Thomas said...

I'm glad you were at least mensch enough not to deny being a shill, bj.

There's nothing about ad-supported streaming on the Internet that prevents the networks from showing re-runs on TV, so there's no hole there that's not of their own making. If it's a problem, they can stop the streaming.

And if internet streaming is no big deal, then giving the writers a percentage of that ad revenue is also no big deal.

But giving the networks ANY WAY to stream content at broadcast or near-broadcast quality without paying a fair residual is the end of residuals as we know it.

If the networks had any interest in dealing fairly with the people who create what they sell, they wouldn't even suggest it.

Bill said...

Hmmm... the link to the comparision seems to has gone bad. Could it be that this pdf was never meant for public viewing? Maybe it went down for editing?Leaking information to incite is no way to gain trust from the AMPTP OR WGA rank & file members.

Also there was no public link to the doc on the WGA site so what's up UH?

Frustrated Bystander said...

BJ --

Isn't it true for the studios, that the studios are resentful that they have to chase down their audience who are using the internet? They don't want to pay to get the same eyeballs that they used to get for free.

If you look at Hulu and other server sites that are being developed, the studios don't have to create new content. They just stream re-use. So your point about original content "gravitating slowly" to the internet doesn't hold water. If I were a network, I would capitalize on the content I had and monetize that. Why pay for new stuff when you can get eyeballs on the net to passively stream your content while reading e-mail, or downloading your boss's ppt or whatever. First run may not go up there, but second run definitely will be.

That's what the whole strike is about.

hollarback said...

I do bj. Nice moniker by the way.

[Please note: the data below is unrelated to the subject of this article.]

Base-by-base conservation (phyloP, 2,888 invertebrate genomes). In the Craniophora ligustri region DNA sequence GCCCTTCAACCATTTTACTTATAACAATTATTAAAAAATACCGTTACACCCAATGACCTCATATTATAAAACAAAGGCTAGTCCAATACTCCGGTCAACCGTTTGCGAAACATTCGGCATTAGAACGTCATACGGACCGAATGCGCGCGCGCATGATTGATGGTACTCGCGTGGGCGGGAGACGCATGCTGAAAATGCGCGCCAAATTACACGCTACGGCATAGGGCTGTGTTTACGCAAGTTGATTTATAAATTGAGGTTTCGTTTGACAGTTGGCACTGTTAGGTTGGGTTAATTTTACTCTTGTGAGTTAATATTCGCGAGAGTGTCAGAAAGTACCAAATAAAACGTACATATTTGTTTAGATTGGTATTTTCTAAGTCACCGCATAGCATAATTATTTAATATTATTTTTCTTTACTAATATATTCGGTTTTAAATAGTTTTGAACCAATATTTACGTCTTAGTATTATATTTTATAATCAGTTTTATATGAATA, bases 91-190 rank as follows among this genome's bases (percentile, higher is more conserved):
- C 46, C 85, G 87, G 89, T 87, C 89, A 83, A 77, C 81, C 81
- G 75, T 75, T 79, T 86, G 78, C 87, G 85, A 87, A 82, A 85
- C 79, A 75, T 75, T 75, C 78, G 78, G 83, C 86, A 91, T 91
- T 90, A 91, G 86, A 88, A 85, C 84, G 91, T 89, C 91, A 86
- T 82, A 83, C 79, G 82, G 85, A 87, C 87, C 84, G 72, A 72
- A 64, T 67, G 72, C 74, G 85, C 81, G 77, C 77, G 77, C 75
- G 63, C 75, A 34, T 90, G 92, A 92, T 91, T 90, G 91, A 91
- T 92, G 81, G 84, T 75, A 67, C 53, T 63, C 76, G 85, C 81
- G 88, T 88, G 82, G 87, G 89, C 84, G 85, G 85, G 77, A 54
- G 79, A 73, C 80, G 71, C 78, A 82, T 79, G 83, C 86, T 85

Dan said...

Thomas is right again! BANDWIDTH!

All the money that supposedly going to be made is assuming all of America has a high bandwidth T-1 line in their home. I've watched some stuff on hulu and it is marginal viewing at best. There are tons of shows there I'd like to see but I won't because I can't watch a show that stutters occasionally and is all pixelated.

Take what you can get now with the caveat that when they are able to increase bandwidth to at least broadcast quality you get the full TV residual rate.

Please....... I really want to get back to work.

boadicea said...

Bill, you're the one who keeps saying the writers are too eager to subscribe to conspiracy theories.

Ironic, that, considering how quickly you jump to conclusions in advance of actual evidence.

Brian said...

Couple things that you have to understand -

There is more than a couple bucks in internet advertising. This year it as at $25 billion. Projections are, that do to the availability of television and movie content - Internet Ad spending will reach of Exceed $50 billion by 2011. That's billion with a B. Not all of it will go to Media - But a larger and larger percentage will. Because high quality streaming and downloadable media is what consumers want.

Second - A whole generation is growing up getting content on the internet. The Quality levels are improving constantly - and kids don't care as much about the quality. The newest generation is turning away from traditional media platforms in droves. Teenagers primary source for music in the 1960's through 1980's - Radio. Toady MP3 players. Their two primary sources for all entertainment content - Video Games and the internet.

I also believe that the Studios did a little homework on projections of revenue from the internet.

If they were going to make only a few dollars per stream - Why on earth would they offer as much as they did?

If you take the assumption that there is very little money to be made as true- they would be jumping at the chance to take a percentage as the residual rate. It's good business sense.

Why pay $1200.00 when you could get away with paying $25.00? It's not because they think there is no money - it's because they know that there is a ton of money and they do not want to share the massive profits.